Physiotherapy can be an integral part of any rehabilitation process. It is critical to recovery because there is a need to strengthen the muscles and area that is painful and ensure that the condition is improved.
Physiotherapy can also provide patients with information about how they can avoid a repeat of the injury or condition that has caused the pain in the first instance. So using physiotherapy can help patients to retain their health and also to have core stability and inner strength. It is also about much more than exercises; physiotherapy has definitely moved on!
However, there is another often unrecognised aspect to physiotherapy and that is that it can provide a person focussed regime and programme that is wholly geared towards your own individual needs.
Although two people can share the same condition, they may well experience it differently. If two people have sciatica, they may share the same symptoms, but it may well affect them quite differently. This does not mean that one can withstand pain and the other one cannot but it does mean that the two people are individuals with individual bodies and individual conditions.
Physiotherapy is very much about tailoring an individual programme of exercises and stretches to help an individual, rather than a set of exercises designed for a generic group. So each person is offered a multi-disciplinary assessment, with physiotherapy playing a pivotal role in assessing the individual patient and devising a way of ensuring that they return to full health as soon as possible and that they do not have a recurrence of the condition/injury.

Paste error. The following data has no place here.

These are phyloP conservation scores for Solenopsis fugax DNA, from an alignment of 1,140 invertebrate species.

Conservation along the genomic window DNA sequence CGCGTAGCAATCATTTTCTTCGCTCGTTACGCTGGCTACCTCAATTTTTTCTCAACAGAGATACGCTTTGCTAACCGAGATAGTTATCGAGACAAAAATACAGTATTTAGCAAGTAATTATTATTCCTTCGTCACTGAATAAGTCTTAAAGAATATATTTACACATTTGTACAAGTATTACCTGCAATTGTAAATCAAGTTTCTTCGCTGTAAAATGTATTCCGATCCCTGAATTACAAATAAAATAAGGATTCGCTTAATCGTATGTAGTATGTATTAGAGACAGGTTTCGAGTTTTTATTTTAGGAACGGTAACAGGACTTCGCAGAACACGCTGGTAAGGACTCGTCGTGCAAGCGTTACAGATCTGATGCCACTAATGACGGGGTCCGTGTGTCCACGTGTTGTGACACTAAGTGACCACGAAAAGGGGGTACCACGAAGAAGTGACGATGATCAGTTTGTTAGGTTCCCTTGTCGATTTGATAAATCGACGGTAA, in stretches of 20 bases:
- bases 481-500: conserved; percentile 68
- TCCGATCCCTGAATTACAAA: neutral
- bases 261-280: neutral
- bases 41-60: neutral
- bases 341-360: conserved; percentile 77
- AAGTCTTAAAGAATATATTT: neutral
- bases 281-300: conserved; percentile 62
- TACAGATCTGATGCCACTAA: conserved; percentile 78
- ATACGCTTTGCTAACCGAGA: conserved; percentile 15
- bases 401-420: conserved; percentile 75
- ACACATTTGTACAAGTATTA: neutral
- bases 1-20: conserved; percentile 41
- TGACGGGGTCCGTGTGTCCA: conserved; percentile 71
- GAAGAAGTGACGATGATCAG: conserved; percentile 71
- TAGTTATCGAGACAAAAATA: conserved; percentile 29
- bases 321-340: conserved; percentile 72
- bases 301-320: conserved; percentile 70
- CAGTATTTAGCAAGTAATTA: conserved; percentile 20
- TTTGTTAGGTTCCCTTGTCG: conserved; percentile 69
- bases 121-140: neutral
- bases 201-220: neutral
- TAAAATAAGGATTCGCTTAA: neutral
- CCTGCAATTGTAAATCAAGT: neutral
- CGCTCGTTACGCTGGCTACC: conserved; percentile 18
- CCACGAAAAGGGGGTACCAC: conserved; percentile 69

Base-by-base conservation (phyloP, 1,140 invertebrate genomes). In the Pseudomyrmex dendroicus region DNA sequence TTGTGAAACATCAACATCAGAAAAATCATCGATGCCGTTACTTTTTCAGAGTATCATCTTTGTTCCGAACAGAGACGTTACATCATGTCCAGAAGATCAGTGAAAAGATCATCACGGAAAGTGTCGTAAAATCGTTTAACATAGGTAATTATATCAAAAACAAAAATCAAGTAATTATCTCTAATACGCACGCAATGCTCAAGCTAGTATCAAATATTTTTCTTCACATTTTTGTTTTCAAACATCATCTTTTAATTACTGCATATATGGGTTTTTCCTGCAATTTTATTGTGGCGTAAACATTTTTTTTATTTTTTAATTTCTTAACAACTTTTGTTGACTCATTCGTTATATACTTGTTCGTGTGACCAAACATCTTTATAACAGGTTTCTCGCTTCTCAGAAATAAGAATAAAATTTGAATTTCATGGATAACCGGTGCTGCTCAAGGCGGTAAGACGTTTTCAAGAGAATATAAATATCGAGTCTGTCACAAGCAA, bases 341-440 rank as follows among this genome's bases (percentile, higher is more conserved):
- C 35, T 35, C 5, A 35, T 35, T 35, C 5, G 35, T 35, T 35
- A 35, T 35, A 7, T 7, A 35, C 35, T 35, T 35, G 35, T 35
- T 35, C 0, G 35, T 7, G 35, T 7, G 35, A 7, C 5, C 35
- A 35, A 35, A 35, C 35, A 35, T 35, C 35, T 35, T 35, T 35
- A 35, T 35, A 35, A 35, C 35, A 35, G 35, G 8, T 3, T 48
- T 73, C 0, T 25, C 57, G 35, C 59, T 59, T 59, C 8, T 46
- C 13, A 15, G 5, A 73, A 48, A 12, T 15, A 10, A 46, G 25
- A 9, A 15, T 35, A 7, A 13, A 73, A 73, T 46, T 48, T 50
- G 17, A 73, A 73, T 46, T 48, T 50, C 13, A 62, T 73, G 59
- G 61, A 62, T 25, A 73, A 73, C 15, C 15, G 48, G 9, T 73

Exercises that are designed for individuals and following an in depth, lengthy and comprehensive support can really assist with the speed of recovery. Patients can also have regular contact with physiotherapists so they can input into the process of recovery and also have control of their programme; the days of physiotherapists being seen as rather intransigent professionals have long since gone.
Range Of Equipment
Also long gone are the days when a physiotherapist had an exercise bench, a treatment couch and a couple of other pieces of equipment. Physiotherapy is now very advanced!
There are many different techniques and equipment used in the field of physiotherapy currently. There are techniques such as ultrasound which is used for tissue healing. Interferential, often called IFT is used for stimulating muscles, pain relief, reducing the retention of fluids in the body as well as helping blood flow within a specific area.
Sometimes two different therapies or techniques may be combined so that they act in synergy and are actually more beneficial than simply using one therapy or technique.
Shortwave, sometimes referred to as continuous shortwave is a way of healing tissues within a specific area. Another tissue healing therapy is laser therapy, which is extremely beneficial.
So the range of therapies and treatments that can be offered by a physiotherapist, combined with the dreaded exercises, really can promote healing in ways that were almost unthinkable 15 or 20 years ago.